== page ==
Aug. 19, 2022

Sondra Shannon - How to TRUST yourself and use your trauma to TRIUMPH | CPTSD and Trauma Coach

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You must believe in yourself if you want to succeed.

I hope you will take those chances and opportunities and trust yourself to honor them with your dedication and success. I believe you can do it!

In this episode, we have guest speaker Sondra Shannon, the CEO of Gatemaster. Sondra has been crucial to Gatemaster's growth as chief executive officer. She prides herself upon bringing her core values of integrity, clarity, and prosperity to the business and software development culture at Gatemaster.

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Transcript

Michael: What's up, Unbroken Nation! Hope that you're doing well wherever you are in the world today. Very excited to be back with you with another episode here in person with my friend, Sondra Shannon, what's up my friend. How are you today?

Sondra: Thank you for having me. I'm doing great.

Michael: It's my pleasure. I'm very excited to have you here. We're gonna have an amazing conversation. It is first and foremost, an honor that you'd sit down with me. And so, for those who do not know you tell us a little bit about your backstory and how you got to where you are today.

Sondra: Sure. Well, first of all, I just wanna thank you for having me in the studio today. Of course, this is amazing and beautiful and really excited to be here with you. But, you know, I think if I really think about my story and I've been thinking about it. A lot lately as the last couple of years have brought me to where I am today, which is our life is so long and there's so many things that happen. But when I really look at everything, I think that my story is a journey of self-love. And you know, what got me to that and I mean, I guess we can take it way back to when I was a kid. So, when I was in third grade, I don't know if they diagnose you with dyslexia, I don't know how that works ‘cuz I was a kid, you know, but in the school system they came to my parents and they said, you know, she's eight, she can't read, she can't write, she barely talks. And I was diagnosed with dyslexia and when that happened, you know, I had severe dyslexia. I mean, some people can't have a hard time with reading, writing, math or speech, I had all of it, you know, and that was a real challenge for my parents because I don't think they knew how to help me and my parents were very blue collar. My dad was a butcher, my mom was a cashier, so they really were not didn't value education that much and they didn't really understand how to help because they were also teenagers when they had me, so they were young parents and they had my sisters and I, all four of us, by the time they were 24 years old. And so, they had a lot of responsibility at a really, really young age.

So, teachers tell my mom, she can't read or write, she may never read or write, you know, of course it was like the worst thing you could ever tell a parent. Right. And I don't know if I'm allowed to say this, but you know, at third grade I got held back, they put me into special education program. And this is what, I'm not sure if this is PC to say, I rode the short bus and it was really embarrassing, you know, because as a young kid, like I could comprehend what was happening, I knew that I was struggling with reading, writing, and even speech, but I knew it was going on around me, but it put me as a young child into this really sad place of just not, I didn't have anything to like about myself, all I kept hearing was all the things that I was never gonna be able to do, never be able to do, you know, like I was never gonna have the life that everybody else had. And it was bad enough that I lived in a home where there was a lot of stress so I often wonder sometimes if maybe what was happening to me was from the stress of the environment, I think we know now when kids are under stress, their ability to learn is impaired. So, I don't think anybody really considered that either.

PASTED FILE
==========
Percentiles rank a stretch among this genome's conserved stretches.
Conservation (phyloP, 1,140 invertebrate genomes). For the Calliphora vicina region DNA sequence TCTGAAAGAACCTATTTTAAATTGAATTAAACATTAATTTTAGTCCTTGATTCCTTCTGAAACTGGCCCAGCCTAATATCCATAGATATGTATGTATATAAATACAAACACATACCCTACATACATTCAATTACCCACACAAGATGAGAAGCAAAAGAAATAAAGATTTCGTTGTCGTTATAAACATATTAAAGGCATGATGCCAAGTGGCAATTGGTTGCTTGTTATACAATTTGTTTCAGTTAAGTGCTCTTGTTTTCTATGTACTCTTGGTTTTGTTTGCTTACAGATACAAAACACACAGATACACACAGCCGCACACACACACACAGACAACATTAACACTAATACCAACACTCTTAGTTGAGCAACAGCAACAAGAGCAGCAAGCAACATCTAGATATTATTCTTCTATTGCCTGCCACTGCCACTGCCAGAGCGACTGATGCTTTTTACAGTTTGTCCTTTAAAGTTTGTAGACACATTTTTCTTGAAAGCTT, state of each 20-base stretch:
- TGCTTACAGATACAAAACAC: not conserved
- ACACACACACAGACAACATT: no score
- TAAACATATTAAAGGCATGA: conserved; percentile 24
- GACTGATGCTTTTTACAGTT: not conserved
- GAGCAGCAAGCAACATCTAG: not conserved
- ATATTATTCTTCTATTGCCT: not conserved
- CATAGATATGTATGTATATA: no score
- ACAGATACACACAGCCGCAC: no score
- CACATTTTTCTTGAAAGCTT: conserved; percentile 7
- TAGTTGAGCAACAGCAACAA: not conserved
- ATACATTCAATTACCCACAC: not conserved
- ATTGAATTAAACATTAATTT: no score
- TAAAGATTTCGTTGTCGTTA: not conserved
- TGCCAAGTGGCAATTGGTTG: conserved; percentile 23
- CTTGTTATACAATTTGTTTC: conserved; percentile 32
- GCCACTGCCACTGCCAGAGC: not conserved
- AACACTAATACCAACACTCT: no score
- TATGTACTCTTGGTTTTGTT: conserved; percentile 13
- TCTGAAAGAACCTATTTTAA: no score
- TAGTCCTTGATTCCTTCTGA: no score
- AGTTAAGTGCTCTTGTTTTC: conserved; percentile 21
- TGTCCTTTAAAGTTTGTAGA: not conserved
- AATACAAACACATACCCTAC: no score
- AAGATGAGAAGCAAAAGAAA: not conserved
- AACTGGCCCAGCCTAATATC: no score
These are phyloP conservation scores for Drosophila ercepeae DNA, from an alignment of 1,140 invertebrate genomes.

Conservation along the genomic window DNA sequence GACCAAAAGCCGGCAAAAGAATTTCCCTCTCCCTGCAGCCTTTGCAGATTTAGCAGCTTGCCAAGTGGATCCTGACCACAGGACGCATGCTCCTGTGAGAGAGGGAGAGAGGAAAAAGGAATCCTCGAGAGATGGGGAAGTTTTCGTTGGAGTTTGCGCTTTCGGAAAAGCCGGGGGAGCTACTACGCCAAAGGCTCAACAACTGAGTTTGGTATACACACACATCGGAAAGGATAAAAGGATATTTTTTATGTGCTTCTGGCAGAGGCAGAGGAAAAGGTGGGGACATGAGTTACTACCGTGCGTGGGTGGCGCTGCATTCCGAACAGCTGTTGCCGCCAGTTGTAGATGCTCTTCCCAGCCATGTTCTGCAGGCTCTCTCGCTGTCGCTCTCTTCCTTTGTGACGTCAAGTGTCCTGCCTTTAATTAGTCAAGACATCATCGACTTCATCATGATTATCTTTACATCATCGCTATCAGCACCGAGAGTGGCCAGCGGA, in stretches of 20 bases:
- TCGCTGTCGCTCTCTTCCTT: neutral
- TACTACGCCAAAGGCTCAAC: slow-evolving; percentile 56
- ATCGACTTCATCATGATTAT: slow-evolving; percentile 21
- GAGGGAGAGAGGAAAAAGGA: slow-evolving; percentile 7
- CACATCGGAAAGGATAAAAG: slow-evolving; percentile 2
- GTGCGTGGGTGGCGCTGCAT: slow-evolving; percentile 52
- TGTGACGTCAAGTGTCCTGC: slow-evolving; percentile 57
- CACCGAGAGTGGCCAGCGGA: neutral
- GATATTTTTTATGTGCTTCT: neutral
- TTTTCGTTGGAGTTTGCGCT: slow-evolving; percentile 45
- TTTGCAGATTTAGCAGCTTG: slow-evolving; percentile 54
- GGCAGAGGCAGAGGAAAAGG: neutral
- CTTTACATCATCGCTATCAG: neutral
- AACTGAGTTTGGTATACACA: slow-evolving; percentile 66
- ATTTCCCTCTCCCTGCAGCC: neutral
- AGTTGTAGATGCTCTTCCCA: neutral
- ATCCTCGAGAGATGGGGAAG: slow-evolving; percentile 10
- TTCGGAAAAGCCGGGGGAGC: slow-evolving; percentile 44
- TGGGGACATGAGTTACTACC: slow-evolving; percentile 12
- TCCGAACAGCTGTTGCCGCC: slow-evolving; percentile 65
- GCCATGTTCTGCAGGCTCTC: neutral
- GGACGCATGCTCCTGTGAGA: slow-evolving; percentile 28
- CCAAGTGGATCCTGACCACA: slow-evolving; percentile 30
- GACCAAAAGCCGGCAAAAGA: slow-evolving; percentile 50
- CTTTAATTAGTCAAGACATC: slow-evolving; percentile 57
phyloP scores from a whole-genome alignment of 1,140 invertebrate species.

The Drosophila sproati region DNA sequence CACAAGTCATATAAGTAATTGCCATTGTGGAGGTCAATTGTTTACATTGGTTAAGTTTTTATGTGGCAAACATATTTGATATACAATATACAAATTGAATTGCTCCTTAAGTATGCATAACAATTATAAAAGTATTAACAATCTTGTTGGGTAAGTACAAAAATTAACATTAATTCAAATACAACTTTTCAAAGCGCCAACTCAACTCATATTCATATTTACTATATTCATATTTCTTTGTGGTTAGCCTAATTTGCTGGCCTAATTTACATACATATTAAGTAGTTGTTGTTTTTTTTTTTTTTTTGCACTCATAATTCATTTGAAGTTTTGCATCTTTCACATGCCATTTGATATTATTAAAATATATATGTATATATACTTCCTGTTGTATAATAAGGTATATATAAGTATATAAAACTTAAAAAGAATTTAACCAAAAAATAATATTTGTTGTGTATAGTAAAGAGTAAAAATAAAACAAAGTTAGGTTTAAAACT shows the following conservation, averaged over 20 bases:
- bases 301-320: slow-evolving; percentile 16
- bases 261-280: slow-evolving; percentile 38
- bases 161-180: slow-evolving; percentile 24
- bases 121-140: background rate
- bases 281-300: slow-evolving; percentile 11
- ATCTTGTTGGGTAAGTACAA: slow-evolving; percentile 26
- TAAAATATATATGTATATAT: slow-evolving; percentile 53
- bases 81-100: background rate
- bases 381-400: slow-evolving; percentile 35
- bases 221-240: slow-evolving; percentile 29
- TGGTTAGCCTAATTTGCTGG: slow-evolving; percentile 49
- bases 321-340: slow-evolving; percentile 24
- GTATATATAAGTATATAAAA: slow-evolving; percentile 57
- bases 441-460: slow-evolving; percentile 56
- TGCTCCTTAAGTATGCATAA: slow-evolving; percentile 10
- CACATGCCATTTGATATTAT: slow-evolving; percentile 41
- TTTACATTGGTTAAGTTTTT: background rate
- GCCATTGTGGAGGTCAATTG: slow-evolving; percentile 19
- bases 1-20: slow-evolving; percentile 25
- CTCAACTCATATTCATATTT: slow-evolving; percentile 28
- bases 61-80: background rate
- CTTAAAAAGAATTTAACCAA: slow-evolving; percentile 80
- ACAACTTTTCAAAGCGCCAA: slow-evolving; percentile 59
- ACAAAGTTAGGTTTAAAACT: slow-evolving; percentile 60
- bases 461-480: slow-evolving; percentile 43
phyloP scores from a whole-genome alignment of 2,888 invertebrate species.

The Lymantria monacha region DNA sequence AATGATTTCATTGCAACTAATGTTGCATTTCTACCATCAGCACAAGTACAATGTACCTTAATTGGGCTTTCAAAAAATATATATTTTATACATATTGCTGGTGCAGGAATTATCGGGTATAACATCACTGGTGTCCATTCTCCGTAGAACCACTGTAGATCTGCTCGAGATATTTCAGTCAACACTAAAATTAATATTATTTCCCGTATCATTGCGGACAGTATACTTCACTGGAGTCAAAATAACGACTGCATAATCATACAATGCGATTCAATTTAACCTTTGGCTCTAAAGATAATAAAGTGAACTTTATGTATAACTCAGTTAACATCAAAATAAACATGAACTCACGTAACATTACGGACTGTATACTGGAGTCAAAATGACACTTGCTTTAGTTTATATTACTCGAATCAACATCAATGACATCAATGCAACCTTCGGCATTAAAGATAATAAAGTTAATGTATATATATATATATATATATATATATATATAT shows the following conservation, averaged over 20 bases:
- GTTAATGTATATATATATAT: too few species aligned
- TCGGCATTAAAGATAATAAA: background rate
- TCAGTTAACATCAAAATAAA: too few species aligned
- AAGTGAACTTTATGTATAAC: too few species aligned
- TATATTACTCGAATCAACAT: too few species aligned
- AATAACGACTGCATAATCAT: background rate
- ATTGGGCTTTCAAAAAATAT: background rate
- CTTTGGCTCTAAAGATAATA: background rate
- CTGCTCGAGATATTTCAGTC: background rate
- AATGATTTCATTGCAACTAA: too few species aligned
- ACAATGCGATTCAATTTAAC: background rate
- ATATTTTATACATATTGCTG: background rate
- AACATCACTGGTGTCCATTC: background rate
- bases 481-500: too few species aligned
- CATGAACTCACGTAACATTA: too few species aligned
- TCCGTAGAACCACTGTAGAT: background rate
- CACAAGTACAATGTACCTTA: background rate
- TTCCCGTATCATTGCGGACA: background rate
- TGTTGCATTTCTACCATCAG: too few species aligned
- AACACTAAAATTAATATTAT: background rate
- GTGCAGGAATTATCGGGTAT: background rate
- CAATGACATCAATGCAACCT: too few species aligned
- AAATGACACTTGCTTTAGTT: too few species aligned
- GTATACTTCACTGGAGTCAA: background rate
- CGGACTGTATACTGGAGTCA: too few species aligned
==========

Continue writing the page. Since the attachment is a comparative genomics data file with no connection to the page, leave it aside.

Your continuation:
Michael: I think that's just now being considered. I mean, you go look at any of the work around children growing up in traumatic environments and that exact thing is a part of that nomenclature.

Sondra: And I think that that was a big part of, you know, that's where it all started was this diagnosis. But you know, as I'm riding the short bus and I'm in special ed classes with kids who, I think genuinely did need to be there. And then there were kids like me who started to become problems because I think for me, I was very frustrated because there was nobody advocating for me. I never became a problem, you know, there were kids that would cut my hair and do all these things when I say problem, I was not a problem, but I recognize why some kids in that system become problem kids because, you know, everybody's treated the same in the public school system. And for me, I just knew that I didn't belong there. I just maybe needed a little help. But you know, in the public school system they have certain ways that you know, you got a class of 30 kids, you can't just help this one kid who can't read so, I got sent off there. Now, what that did though, was as I started realizing I didn't belong there, I started looking at this situation and what I could do, even as a young person, like I had enough self-awareness to know that I needed to figure out how to make the most of this because I was stuck and it was probably better than my home life to still be there. So, I started looking at that situation and going, all right, well, what can I do? And I remember like going to the zoo and I would start helping the teachers by taking the hands of all the kids that were there that actually needed help and everybody always thought I was the assistant. Like eventually, even though I was one of the students, everybody always thought I was in charge somehow, I was one of the students in charge because I was always trying to help. And I really, at that point started realizing that, you know, I felt a lot better about myself being in the service of these other people that were there.